One of the interesting things you might notice from the Wikipedia page is that they do not reference any sensitivity study more recent than 2007 (except for a literature review in 2008).  One reason might be that over the last 5 years there have been a series of studies that have begun to lower the expected value of the sensitivity number.   What many of these studies have in common is that they are based on actual observational data over the last 100 years, rather than computer models  (by the way, for those of you who like to fool with Wikipedia, don't bother on climate pages -- the editors of these pages will reverse any change attempting to bring balance to their articles in a matter of minutes).  These studies include a wide range of natural effects, such as ocean cycles, left out of the earlier models.  And, as real numbers have been put on aerosol concentrations and their effects, much lower values have been assigned to aerosol cooling, thus reducing the amount of warming that could be coming from CO2.

Recent studies based on observational approaches are coming up with much lower numbers.   ECS, or equilibrium climate sensitivity numbers (what we would expect in temperature increases if we waited hundreds or thousands of years for all time delays to be overcome) has been coming in between 1.6°C and 2.0°C.  Values for TCS, or transient climate sensitivity, or what we might expect to see in our lifetimes, has been coming in around 1.3°C per doubling of CO2 concentrations.

Matt Ridley has the layman's explanation

Yesterday saw the publication of a paper in a prestigious journal,Nature Geoscience, from a high-profile international team led by Oxford scientists. The contributors include 14 lead authors of the forthcoming Intergovernmental Panel on Climate Change scientific report; two are lead authors of the crucial chapter 10: professors Myles Allen and Gabriele Hegerl.

So this study is about as authoritative as you can get. It uses the most robust method, of analysing the Earth’s heat budget over the past hundred years or so, to estimate a “transient climate response” — the amount of warming that, with rising emissions, the world is likely to experience by the time carbon dioxide levels have doubled since pre-industrial times.

The most likely estimate is 1.3C. Even if we reach doubled carbon dioxide in just 50 years, we can expect the world to be about two-thirds of a degree warmer than it is now, maybe a bit more if other greenhouse gases increase too….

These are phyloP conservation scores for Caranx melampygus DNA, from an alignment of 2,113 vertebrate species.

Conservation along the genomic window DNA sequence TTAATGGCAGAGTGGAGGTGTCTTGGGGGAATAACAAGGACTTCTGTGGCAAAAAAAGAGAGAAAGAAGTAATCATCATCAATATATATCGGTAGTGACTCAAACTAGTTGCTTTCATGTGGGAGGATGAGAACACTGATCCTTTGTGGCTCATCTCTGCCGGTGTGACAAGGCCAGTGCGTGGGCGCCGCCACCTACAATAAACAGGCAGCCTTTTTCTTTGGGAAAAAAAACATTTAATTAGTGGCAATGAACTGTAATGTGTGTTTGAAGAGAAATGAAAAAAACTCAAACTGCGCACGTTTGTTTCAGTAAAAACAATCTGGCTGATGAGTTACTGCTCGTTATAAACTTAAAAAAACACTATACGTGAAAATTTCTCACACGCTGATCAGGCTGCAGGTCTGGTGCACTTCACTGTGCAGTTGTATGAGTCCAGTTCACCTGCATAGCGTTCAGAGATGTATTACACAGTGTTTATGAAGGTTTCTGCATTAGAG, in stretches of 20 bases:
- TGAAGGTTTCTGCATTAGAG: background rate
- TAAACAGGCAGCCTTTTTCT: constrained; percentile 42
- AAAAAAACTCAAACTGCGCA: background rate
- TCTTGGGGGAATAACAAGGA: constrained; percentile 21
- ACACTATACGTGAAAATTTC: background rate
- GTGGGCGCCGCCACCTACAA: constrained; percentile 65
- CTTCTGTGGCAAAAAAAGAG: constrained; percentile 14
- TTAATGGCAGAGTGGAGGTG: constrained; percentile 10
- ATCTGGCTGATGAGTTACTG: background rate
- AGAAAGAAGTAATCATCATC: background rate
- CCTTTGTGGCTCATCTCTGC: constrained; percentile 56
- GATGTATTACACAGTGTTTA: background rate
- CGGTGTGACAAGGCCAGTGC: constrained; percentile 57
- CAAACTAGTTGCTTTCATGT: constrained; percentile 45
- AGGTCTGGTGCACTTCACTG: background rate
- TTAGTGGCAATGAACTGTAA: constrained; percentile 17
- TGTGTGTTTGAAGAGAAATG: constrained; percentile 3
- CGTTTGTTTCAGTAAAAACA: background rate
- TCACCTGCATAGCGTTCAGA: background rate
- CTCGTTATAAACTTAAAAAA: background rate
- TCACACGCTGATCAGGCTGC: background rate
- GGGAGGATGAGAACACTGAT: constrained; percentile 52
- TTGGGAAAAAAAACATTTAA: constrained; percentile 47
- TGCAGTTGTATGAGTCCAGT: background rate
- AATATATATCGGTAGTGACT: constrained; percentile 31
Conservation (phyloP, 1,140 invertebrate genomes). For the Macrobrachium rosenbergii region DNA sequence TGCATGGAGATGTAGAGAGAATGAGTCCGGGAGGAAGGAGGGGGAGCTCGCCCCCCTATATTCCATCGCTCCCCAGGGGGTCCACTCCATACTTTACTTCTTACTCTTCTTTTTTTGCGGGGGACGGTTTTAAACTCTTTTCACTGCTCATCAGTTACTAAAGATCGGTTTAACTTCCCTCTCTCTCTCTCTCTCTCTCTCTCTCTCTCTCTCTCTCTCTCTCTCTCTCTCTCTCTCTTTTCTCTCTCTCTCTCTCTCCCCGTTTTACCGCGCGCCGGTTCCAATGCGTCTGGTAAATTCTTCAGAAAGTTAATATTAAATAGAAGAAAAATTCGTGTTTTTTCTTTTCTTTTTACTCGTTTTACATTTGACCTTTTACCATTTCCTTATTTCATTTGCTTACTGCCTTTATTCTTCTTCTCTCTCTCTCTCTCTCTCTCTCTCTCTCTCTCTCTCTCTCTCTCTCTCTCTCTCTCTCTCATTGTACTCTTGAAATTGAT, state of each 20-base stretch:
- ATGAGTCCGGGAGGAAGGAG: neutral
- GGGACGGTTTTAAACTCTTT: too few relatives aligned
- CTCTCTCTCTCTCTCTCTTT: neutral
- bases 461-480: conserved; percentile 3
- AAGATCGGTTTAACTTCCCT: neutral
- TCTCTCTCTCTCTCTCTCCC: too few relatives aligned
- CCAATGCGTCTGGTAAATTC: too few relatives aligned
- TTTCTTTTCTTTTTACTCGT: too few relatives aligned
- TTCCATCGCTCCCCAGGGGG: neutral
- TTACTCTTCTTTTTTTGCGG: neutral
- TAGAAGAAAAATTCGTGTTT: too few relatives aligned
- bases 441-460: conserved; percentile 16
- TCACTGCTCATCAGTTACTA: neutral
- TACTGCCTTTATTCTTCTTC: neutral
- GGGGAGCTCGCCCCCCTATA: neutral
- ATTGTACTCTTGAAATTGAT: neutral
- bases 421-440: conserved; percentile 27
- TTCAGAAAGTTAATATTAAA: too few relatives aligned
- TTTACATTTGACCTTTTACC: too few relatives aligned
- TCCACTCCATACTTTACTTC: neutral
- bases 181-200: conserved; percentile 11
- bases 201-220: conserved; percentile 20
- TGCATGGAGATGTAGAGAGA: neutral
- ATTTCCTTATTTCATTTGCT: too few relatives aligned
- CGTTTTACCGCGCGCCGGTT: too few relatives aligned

Judith Currey discusses these new findings

Discussion of Otto, one of the recent studies

Nic Lewis discusses several of these results

This is still tough work, likely with a lot of necessary improvement, because it is really hard to dis-aggregate multiple drivers in such a complex system.  There may, for example, be causative variables we don't even know about so by definition were not included in the study.  However, it is nice to see that folks are out there trying to solve the problem with real observations of Nature, and not via computer auto-eroticism.

Postscript:  Alarmists have certainly not quit the field.  The current emerging hypothesis to defend high sensitivities is to say that the heat is going directly into the deep oceans.  At some level this is sensible -- the vast majority of the heat carrying capacity (80-90%) of the Earth's surface is in the oceans, not in the atmosphere, and so they are the best place to measure warming.  Skeptics have said this for years.  But in the top 700 meters or so of the ocean, as measured by ARGO floats, ocean heating over the last 10 years (since these more advanced measuring devices were launched) has been only about 15% of what we might predict with high sensitivity models.  So when alarmists say today that the heat is going into the oceans, they say the deep oceans -- ie that the heat from global warming is not going into the air or the first 700 meters of ocean but directly into ocean layers beneath that.  Again, this is marginally possible by some funky dynamics, but just like the aerosol defense that has fallen apart of late, this defense of high sensitivity forecasts is completely unproven.  But the science is settled, of course.